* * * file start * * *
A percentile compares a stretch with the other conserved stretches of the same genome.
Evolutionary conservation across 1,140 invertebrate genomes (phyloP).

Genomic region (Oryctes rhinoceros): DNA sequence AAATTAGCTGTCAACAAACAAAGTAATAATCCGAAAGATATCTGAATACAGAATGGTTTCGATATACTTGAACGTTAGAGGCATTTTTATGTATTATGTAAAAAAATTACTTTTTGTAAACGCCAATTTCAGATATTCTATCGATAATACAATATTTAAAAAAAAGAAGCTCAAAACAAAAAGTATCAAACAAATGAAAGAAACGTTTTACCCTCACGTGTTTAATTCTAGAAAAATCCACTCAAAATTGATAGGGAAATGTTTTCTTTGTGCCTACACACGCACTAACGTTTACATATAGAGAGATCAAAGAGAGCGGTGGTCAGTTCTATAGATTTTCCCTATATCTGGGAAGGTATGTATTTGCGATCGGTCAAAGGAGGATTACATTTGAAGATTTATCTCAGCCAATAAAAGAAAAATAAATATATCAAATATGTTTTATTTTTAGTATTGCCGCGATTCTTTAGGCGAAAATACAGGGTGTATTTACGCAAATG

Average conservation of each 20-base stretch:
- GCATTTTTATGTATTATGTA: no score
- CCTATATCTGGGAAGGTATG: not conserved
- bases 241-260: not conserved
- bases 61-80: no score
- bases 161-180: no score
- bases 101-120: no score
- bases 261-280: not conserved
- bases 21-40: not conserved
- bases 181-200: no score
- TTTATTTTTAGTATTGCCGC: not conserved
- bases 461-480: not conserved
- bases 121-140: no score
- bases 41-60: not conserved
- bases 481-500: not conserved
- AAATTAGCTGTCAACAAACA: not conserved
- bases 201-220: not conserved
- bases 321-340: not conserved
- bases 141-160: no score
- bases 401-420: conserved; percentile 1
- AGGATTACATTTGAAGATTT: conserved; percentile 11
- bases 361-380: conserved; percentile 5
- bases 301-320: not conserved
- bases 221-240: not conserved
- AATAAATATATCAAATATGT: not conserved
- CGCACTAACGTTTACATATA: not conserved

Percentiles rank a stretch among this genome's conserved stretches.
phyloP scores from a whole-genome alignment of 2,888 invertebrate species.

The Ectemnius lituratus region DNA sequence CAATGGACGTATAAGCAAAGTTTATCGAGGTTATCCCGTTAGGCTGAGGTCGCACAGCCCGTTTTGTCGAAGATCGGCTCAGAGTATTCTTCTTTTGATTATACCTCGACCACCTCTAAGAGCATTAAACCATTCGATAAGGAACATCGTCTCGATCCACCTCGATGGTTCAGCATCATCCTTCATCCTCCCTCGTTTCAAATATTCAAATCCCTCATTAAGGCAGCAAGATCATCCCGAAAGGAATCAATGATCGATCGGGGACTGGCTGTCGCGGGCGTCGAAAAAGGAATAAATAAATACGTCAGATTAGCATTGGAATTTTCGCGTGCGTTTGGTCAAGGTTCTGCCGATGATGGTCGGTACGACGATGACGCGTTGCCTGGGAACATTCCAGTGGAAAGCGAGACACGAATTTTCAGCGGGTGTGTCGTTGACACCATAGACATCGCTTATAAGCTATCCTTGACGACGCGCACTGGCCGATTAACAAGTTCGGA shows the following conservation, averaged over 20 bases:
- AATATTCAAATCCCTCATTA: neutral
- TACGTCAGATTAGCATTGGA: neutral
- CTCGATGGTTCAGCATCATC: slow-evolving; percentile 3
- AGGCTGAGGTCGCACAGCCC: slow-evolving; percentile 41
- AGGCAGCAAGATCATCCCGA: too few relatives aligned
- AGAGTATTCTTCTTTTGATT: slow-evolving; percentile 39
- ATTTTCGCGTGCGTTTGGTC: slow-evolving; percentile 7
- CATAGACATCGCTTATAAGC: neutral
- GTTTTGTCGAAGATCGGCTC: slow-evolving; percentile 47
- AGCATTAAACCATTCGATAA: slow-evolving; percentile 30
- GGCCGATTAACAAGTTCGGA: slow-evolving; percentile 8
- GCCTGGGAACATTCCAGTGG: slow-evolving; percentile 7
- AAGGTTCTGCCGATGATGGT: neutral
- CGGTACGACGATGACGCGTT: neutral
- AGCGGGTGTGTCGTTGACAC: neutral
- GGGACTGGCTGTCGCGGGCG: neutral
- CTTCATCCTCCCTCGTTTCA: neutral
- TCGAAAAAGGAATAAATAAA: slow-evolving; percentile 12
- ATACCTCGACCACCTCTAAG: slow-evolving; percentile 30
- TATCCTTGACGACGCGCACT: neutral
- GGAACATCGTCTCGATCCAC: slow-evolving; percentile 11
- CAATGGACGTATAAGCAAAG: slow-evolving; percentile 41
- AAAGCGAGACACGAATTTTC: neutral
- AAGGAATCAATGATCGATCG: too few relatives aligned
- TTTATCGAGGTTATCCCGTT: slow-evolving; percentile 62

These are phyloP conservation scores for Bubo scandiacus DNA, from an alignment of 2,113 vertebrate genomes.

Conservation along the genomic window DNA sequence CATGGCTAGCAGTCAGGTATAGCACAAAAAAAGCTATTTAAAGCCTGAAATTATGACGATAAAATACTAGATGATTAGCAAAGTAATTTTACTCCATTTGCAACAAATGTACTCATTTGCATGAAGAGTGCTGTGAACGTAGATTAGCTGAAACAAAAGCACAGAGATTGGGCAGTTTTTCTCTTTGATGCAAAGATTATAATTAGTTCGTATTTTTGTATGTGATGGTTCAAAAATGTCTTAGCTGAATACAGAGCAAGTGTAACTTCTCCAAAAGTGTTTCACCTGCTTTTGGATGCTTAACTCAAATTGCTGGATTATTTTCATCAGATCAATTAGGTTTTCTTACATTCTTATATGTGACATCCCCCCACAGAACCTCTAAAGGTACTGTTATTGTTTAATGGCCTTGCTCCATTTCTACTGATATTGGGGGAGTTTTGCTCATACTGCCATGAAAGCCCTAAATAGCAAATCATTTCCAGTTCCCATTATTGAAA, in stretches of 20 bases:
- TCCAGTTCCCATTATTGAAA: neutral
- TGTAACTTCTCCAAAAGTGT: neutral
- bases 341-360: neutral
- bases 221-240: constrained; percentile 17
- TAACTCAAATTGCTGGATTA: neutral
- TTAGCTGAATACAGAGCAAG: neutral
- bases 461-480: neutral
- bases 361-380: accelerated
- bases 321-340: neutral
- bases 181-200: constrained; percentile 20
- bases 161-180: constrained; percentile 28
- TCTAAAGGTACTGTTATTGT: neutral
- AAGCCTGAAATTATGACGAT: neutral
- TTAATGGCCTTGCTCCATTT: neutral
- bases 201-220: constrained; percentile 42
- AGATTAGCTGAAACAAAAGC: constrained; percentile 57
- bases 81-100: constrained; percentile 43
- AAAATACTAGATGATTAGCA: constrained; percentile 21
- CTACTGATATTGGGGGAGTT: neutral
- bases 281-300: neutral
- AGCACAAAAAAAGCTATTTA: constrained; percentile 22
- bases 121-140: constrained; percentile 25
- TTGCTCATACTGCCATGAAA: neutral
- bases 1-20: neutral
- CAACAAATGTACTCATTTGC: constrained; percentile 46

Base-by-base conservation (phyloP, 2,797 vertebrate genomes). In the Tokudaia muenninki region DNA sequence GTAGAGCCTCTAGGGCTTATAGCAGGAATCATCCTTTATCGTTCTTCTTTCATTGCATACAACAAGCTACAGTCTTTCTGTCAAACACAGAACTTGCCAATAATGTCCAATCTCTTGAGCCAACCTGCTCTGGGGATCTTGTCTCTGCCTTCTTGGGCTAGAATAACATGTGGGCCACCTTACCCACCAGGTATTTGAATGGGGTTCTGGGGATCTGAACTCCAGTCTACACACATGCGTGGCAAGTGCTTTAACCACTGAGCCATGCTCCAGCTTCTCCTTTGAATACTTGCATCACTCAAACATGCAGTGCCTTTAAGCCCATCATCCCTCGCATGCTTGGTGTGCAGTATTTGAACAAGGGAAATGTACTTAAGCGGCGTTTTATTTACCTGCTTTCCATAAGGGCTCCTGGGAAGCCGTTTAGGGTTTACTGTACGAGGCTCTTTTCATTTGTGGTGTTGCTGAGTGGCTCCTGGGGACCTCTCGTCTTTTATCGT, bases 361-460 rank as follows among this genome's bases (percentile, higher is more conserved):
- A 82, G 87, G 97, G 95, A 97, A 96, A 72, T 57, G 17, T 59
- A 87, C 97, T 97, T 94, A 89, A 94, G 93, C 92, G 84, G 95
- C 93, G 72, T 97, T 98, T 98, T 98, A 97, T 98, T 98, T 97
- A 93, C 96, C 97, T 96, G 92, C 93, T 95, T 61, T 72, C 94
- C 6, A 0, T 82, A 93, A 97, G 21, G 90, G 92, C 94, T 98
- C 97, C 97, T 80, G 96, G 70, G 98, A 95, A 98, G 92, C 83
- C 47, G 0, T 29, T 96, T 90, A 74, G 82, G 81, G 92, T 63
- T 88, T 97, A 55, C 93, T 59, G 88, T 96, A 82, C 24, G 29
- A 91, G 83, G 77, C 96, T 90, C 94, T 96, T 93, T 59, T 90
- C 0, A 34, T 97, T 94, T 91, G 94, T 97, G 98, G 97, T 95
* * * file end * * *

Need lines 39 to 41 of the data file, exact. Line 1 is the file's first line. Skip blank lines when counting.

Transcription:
- ATTTTCGCGTGCGTTTGGTC: slow-evolving; percentile 7
- CATAGACATCGCTTATAAGC: neutral
- GTTTTGTCGAAGATCGGCTC: slow-evolving; percentile 47